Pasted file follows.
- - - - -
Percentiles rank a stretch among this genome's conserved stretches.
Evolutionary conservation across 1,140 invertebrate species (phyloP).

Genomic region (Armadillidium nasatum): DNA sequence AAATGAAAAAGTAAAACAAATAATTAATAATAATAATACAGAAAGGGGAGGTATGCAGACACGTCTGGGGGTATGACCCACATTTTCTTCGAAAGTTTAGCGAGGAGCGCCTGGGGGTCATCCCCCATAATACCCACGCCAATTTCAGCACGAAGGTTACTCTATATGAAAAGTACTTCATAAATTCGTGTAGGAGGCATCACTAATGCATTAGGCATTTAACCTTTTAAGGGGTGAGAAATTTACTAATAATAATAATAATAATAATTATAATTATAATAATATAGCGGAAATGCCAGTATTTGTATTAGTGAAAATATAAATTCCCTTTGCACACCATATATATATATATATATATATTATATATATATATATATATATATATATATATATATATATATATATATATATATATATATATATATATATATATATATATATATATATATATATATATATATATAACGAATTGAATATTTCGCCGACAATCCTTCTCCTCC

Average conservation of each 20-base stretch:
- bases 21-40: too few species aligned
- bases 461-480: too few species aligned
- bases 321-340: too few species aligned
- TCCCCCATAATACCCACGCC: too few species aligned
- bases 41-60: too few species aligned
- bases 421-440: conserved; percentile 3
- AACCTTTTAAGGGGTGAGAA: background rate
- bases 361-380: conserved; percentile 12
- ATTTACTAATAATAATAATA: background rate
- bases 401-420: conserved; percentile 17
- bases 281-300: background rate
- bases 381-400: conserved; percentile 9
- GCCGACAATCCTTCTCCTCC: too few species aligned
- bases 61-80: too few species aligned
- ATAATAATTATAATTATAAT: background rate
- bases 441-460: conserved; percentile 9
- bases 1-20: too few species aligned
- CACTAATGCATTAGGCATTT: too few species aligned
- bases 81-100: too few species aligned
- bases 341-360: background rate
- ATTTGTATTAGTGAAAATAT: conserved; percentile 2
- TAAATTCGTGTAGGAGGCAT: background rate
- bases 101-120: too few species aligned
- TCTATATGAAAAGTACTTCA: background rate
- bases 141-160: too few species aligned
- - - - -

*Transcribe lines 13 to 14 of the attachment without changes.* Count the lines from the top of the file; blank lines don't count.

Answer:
- ATTTACTAATAATAATAATA: background rate
- bases 401-420: conserved; percentile 17